Why we must pull every lever to boost productivity - Beckie Hart

Would you like a pay rise?

We urgently need an investment step-change in Britain and the Chancellor has a chance to unlock this later in the month, says Beckie Hart

Of course, you would. In fact, I’m betting everyone reading these words would not only welcome an increase to their own salaries but would love to award pay bumps to their colleagues too.

Sounds great, doesn’t it? It’s certainly something that seems to appeal to leading politicians at both ends of the political spectrum, who have been using their party conferences to bang the drum for evolving the UK into a high-wage society.

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That’s an idea we can all – including the CBI – get on board with. However, to deliver it, we need to get the sequencing right.

A high-wage economy must be the destination of the UK’s post-pandemic recovery, not the starting point. Simply raising wages to combat labour shortages impacting supply chains right now won’t solve the problem – in fact, it’s far more likely to trigger price rises just when people can least afford them.

That’s why a longer-term strategy is so essential – and urgent – and why this is such a crucial moment in our recovery.

Make no mistake, the optimism of August has made way for dampened spirits in autumn. The bounce-back has been put on hold. As the demand switch has been suddenly flicked on, supply has struggled to keep pace, creating headaches around rising prices, skills shortages and material scarcity.

Fundamentally we need higher productivity. Without that boost, the higher wages we want become unaffordable. If wages go up, and skills and investment don’t, we just create a recipe for higher prices and living costs. How do we solve that equation?

Partnership is key. Government and business working together to deliver rapid, evidence-based solutions to the economic challenges we face now, and in the longer term. To do that, we proposed creating a ‘COBR-level’ Government & Business Taskforce with the political clout to tackle challenges head-on.

The government’s subsequent creation of the Supply Chain Advisory Group, headed by Sir David Lewis, is a step in the right direction, and one that shows the Government is listening to the concerns of business. The onus is now on us to work closely with Sir David’s team to provide the insight and expertise they need to deliver effective solutions.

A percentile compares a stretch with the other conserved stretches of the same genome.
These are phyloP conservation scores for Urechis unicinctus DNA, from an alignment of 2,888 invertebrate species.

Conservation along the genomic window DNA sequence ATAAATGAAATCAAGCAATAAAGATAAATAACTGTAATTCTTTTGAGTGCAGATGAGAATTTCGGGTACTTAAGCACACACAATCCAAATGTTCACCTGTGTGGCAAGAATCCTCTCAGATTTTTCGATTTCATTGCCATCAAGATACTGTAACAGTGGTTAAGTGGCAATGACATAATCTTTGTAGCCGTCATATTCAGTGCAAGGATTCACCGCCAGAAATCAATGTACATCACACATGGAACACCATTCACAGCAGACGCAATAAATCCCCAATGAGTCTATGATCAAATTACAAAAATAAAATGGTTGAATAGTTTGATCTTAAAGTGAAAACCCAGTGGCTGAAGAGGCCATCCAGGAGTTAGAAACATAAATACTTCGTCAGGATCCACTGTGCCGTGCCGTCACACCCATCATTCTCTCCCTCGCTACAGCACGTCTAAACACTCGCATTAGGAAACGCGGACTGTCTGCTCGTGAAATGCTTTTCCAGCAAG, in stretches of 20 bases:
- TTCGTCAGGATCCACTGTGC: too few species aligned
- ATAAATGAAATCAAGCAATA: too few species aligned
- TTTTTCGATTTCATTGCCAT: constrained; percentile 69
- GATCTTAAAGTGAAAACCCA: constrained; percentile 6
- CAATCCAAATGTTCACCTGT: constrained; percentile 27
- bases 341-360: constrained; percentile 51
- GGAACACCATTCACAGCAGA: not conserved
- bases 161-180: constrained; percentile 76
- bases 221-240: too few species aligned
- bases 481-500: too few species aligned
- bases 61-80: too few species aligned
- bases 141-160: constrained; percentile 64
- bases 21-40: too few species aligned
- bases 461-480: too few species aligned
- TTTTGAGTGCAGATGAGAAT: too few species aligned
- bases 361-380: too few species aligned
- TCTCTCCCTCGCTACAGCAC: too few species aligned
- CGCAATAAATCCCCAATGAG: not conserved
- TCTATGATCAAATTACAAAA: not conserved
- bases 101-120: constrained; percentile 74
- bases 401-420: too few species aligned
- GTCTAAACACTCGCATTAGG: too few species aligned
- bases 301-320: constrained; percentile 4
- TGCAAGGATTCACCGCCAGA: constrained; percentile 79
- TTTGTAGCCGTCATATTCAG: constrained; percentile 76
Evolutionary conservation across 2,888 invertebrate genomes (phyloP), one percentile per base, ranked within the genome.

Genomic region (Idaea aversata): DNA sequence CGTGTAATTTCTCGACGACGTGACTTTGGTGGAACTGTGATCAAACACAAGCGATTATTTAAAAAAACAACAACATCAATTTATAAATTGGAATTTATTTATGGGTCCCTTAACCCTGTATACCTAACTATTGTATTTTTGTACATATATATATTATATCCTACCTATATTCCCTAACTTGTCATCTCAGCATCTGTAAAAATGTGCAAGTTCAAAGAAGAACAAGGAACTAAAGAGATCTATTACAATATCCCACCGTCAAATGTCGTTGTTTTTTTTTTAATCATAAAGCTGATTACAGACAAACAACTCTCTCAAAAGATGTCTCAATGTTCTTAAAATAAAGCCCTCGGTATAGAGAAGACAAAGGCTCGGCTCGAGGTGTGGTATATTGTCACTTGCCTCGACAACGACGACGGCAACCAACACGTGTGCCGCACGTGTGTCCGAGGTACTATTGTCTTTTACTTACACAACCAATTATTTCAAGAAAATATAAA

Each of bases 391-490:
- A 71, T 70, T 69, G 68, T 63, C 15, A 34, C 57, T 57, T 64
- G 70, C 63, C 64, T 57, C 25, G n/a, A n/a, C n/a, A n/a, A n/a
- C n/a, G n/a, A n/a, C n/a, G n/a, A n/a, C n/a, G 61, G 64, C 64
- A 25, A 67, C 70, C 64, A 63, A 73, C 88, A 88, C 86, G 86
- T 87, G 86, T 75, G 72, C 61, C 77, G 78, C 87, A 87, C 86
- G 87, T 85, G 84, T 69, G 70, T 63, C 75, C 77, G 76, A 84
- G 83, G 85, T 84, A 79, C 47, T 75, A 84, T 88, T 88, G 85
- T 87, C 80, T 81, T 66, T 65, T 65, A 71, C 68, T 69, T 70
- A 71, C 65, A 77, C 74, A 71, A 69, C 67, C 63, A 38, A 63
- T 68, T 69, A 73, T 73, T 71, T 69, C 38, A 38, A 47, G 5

But there’s also more to do. We can’t adequately resolve supply chain issues without building a better, more demand-led skills system. With industry ready to make big, long-term bets on areas like digital, they need a consistent stream of talent to fill the roles of the future. At the moment, there’s a bit of a disconnect between supply and demand.

While Government obviously has a role to play in resolving that mismatch, businesses have to play their part too. With 90 per cent of the current workforce expected to need some form of retraining in the next decade, business has to step up to the plate on upskilling and retraining.

We also need to work the investment side of the ledger. We urgently need an investment step-change in Britain and the Chancellor has a chance to unlock this later in the month. The capital investment deduction, announced in March, was a big positive, and business will be looking for him to continue drawing from that playbook in the weeks ahead.

With a spending review imminent, a global investment summit on the horizon and world leaders gathering in Glasgow for COP26, the next few weeks won’t just be crucial for our economic recovery, they’ll show the world how post-Brexit Britain approaches the challenges on its doorstep and beyond.

The real path to economic success lies in longer-term thinking. By using all of the levers at our disposal to boost productivity, attract investment and upskill our workforce, we can deliver a sustainable recovery that delivers growth, keeps us competitive and, ultimately, puts more pounds in people’s pockets.

Now that sounds like a plan we can all support.

By Beckie Hart - Regional Director of the CBI